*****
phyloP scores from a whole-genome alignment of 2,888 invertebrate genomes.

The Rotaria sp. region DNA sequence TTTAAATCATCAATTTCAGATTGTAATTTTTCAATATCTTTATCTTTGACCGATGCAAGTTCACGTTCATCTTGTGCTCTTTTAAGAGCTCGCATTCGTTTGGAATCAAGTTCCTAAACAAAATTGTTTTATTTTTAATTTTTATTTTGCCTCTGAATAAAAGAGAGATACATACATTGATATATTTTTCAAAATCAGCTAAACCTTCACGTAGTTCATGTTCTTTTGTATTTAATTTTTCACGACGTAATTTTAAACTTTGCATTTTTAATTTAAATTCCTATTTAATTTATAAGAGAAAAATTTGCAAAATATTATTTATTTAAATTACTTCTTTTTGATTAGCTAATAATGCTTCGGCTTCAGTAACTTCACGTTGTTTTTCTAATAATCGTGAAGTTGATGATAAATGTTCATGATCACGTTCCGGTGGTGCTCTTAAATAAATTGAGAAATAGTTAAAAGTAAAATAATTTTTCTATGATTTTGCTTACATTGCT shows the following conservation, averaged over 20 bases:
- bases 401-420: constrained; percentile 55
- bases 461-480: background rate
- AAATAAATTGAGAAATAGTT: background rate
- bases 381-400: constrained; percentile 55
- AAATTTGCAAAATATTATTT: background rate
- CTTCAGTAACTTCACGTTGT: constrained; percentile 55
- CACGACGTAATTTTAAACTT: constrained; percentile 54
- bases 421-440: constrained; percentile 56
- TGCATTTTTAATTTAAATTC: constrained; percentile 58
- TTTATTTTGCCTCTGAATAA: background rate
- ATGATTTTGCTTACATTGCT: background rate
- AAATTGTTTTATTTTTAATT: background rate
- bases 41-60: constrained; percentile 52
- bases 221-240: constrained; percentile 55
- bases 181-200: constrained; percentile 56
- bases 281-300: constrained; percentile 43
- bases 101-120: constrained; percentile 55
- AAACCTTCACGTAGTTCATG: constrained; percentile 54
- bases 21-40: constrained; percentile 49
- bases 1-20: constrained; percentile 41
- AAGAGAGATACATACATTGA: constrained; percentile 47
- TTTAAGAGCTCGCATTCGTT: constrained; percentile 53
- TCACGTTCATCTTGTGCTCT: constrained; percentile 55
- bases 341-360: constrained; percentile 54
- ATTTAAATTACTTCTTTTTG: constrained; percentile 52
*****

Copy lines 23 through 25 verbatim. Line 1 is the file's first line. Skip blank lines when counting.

- AAGAGAGATACATACATTGA: constrained; percentile 47
- TTTAAGAGCTCGCATTCGTT: constrained; percentile 53
- TCACGTTCATCTTGTGCTCT: constrained; percentile 55